Fringed Lavender, Sweet-Scented Lavender, Toothed Lavender
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France was first to cultivate Lavandula dentata, thus it has the common name French lavender, amongst others! It has a bushy, spreading growth habit and typically grows to a maximum height of 1m and a maximum spread of 1.5m. This species is valued ornamentally rather than for its practical uses in medicine and the cometic industry, of which other species are better suited. Popular with landscapers for its grey-green foliage and sturdy purple blooms. Leaves are divided into a scalloped arrangement and linear to oblong in shape. Flowers are purple-blue in colour, semi-scented and borne on spikes above the foliage, up to 5cm long. They have showy purple bracts at the top of the spike.
Spring, Summer, Autumn
Harvest flowers and leaves as needed, especially in summer.
Make 5 to 10 cm cuttings during the growing period. Place them in deep seed trays or six packs in a cold frame for two weeks or until rooted.
Select a long stem and remove 10 - 15 cm of foliage, leaving 10 cm at the tip of the branch. Cover the bare section with moist soil. Once rooted, cut new plants from mother plant and replant.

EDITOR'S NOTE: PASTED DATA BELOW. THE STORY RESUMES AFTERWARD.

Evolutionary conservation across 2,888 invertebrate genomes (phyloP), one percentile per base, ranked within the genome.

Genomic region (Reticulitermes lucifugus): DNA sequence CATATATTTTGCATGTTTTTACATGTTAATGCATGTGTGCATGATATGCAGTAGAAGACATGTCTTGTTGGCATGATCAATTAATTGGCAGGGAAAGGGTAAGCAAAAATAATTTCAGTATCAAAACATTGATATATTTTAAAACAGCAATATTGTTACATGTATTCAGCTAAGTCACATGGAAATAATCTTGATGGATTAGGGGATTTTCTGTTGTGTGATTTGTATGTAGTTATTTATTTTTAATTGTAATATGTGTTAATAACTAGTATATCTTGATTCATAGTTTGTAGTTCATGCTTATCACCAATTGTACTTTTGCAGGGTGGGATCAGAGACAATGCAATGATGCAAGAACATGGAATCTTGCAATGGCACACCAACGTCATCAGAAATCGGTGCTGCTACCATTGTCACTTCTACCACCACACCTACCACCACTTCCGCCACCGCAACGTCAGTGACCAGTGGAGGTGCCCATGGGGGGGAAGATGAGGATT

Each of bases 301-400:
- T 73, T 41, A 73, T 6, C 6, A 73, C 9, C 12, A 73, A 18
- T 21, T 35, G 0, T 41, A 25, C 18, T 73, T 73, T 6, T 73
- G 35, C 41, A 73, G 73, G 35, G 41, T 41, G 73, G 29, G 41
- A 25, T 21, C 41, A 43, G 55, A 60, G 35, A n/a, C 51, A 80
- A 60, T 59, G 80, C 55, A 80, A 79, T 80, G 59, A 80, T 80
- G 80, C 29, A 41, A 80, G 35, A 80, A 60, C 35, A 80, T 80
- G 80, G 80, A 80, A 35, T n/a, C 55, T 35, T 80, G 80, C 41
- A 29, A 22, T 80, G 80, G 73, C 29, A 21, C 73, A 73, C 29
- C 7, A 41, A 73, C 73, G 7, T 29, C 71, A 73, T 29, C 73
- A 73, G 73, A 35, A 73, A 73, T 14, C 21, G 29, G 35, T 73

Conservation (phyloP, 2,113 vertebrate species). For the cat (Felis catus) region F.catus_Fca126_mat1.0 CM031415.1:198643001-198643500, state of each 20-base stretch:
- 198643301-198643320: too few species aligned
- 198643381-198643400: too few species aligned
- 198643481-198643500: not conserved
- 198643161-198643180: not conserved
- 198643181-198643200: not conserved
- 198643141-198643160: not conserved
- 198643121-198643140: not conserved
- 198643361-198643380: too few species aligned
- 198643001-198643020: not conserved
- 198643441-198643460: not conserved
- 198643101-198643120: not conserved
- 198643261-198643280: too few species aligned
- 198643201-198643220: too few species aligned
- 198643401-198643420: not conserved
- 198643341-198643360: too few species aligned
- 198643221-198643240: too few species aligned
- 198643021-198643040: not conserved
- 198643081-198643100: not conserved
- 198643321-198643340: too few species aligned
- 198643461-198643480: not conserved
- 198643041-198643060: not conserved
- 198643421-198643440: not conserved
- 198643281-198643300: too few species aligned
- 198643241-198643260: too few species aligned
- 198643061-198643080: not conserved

Seeds can be sown in Autumn, when ripe. Sow by sprinkling seeds over soil. Keep the soil moist and germination should take two weeks. Thin out too closely germinated plants or replant when they get a bit bigger.
Attracts useful insects
Attracts bees and butterflies.
Repels harmful insects
Due to the high volatile oil content it repels moths, fleas, flies and mosquitoes.
This highly drought resistant species can withstand many weeks without water.
Great pot plant as it can flourish in any sized pot in a sunny veranda, stoep or balcony.
This can be used as a great hedge to create a formal border, or for a loosely planted wild looking hedge for any sunny spot.
Western Europe to North Africa, Spain, Madeira and Cape Verde Islands
Loam, Sand, Gravel, Chalk
Soil PH preference
Neutral, Alkaline, Acid
Flavour herbal tea - often used as sweetner in the place of sugar!
Keep mice out of cupboards...
Medicinal, teas, tussie mussies
The plant is a natural repellent of many pest species. May be susceptible to rosemary beetle, sage and Ligurian leafhoppers. Lavender is prone to ill-health when it's watered too much, such as root rot and leaf spot. Both can be prevented by letting the lavender bush dry out slightly in between watering. Attack by fungal pathogens is more likely if there is an abundance of water, usually from planting in a poorly draining soil mixture.